February 01, 2016
I saw The Big Short this past weekend. It was an excellent film, and it did a fantastic job of explaining what happened back in 2006-2008 better than most things I have ever come across.
This movie got me thinking about some financial startups that we have seen over the last 3-5 years. There has been an uptick in people trying to “replace” your bank to make it simple to buy stocks or even set up different savings accounts.
There is a new batch of startups that are innovating in the financial sector in really impressive ways. They are bringing tech into the financial world and are making it easy to consume and easier to manage money. If you talk to most people, they don’t properly save the right amount of money. They don’t know how to invest.
I will make a confession that I use a lot of these apps. I am a bit of a fanatic when it comes to money. I have an elaborate system that works for me, but might not be best for everyone.
As always, it is your money so only use and do things you are comfortable with. It might be from the movie, but just make sure you put money in spots where you are comfortable. There is nothing worse than having problems with money.
Simple was one of the first startups that I found attempting to change banking. The startup based out of Portland, Oregon and was, as the name suggests, trying to simplify the banking process. I signed up for Simple back in July of 2013. The service at that point was invited only, but signups are open for all at this time.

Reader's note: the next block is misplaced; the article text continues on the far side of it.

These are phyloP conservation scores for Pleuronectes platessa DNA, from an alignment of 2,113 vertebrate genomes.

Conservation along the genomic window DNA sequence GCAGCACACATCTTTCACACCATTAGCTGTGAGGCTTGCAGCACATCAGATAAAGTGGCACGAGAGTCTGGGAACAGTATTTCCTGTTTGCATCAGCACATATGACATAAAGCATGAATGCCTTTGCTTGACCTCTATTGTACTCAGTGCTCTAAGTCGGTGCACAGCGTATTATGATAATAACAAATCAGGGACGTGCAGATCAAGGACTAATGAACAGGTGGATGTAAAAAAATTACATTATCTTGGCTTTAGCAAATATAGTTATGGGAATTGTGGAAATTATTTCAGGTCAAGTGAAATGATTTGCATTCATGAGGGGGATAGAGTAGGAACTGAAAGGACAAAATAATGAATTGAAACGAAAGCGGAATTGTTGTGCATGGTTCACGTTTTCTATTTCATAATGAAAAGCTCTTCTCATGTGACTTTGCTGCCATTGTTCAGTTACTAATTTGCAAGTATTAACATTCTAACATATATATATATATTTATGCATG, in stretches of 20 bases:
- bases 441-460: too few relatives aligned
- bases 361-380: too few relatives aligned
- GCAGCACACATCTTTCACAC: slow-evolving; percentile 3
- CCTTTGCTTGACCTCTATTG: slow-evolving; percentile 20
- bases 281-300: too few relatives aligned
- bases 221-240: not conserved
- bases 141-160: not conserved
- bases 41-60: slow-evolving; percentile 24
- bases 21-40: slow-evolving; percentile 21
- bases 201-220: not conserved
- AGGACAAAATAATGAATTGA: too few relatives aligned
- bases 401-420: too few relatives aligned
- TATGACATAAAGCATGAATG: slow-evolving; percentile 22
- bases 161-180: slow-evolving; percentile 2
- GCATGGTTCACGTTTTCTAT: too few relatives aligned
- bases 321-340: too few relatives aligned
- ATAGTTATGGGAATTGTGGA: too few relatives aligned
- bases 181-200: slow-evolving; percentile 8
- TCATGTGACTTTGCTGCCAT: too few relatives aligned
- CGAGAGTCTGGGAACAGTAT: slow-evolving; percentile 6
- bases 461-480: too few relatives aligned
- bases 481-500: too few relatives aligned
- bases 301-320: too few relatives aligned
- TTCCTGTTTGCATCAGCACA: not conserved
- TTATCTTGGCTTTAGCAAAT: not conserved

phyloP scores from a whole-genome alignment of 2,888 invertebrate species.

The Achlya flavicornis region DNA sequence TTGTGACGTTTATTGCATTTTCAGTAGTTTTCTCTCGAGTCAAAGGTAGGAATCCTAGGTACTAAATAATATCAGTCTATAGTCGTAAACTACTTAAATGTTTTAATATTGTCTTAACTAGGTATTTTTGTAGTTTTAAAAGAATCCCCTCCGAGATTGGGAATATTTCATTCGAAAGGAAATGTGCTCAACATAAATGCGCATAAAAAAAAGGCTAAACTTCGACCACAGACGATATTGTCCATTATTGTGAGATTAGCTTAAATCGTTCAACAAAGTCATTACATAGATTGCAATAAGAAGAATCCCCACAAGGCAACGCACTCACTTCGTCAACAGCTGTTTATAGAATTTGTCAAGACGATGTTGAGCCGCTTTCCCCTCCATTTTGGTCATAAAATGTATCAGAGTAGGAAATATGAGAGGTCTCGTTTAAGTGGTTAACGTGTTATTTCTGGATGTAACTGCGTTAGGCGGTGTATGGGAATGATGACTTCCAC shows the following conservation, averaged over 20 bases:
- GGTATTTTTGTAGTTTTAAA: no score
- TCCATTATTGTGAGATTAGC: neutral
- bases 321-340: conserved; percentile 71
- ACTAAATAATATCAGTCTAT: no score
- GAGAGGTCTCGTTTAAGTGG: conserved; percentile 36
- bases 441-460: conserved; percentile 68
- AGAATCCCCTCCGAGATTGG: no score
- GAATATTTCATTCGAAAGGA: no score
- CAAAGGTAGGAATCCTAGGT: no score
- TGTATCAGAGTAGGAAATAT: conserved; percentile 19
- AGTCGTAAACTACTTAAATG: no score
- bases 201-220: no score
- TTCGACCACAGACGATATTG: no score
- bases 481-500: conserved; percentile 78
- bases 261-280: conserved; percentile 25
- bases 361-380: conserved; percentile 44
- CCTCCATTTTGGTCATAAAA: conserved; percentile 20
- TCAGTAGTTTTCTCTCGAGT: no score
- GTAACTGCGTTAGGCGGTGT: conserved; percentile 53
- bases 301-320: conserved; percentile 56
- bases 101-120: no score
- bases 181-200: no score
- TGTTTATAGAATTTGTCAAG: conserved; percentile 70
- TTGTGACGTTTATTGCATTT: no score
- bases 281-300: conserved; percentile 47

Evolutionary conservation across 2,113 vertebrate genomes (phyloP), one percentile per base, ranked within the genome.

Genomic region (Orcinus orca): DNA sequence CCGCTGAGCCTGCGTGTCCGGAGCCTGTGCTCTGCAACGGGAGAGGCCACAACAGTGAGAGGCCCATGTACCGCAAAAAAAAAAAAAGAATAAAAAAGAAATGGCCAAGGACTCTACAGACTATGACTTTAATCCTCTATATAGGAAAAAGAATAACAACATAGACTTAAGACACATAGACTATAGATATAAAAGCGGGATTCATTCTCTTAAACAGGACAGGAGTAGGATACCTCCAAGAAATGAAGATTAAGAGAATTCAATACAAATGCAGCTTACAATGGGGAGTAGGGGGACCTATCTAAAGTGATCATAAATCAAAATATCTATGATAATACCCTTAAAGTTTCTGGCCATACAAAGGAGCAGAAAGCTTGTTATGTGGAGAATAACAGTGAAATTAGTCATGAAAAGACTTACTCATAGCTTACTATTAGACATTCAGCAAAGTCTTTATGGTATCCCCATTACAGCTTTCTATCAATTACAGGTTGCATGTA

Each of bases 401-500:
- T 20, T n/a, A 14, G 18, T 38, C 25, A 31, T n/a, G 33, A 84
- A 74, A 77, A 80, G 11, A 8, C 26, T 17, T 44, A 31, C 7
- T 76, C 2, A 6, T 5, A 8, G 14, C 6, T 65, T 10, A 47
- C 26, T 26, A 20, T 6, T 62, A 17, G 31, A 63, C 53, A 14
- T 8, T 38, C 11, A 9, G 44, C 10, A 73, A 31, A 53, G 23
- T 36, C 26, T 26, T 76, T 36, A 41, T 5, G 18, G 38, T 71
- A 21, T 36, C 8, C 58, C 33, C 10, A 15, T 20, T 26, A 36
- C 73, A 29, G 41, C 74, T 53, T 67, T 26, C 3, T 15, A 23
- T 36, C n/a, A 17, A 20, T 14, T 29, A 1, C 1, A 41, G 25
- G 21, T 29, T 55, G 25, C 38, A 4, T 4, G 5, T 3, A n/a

A few things set simple apart from most other banks. The first is that they have an incredible customer service team. They have responded to my emails very rapidly, and whenever I needed to get on the phone, they answered. The conversation was quick and painless, and I was never on hold for more than a minute or two. If you have ever had an issue with one of the bigger banks you know this is far from the case with them.
Simple has a different way of setting up your account. When you first log in you see a big number on the top of the page. That is what is safe to spend. They take out all of your pending transactions like checks and other debits that might not have cleared.
The best feature is Goals. This is what sets Simple apart from most other banks. Usually, if you have a checking account you open up a savings account, you set up an auto transfer, and you go from there.
But, with Goals, you make a new goal for something such as rent. Then set the amount and the date you need it by. Simple will then let us say 1.25 a day and move that into your goal to stash away. The great thing is you can have as many Goals as you want.
The thing that I found about Goals is it makes something like budgeting and saving very easy and almost just happens by default. There are a few updates that I would love to see to Goals one day such as reoccurring Goals that just dump the money back into your Safe to Spend so you can set up auto pays for some bills.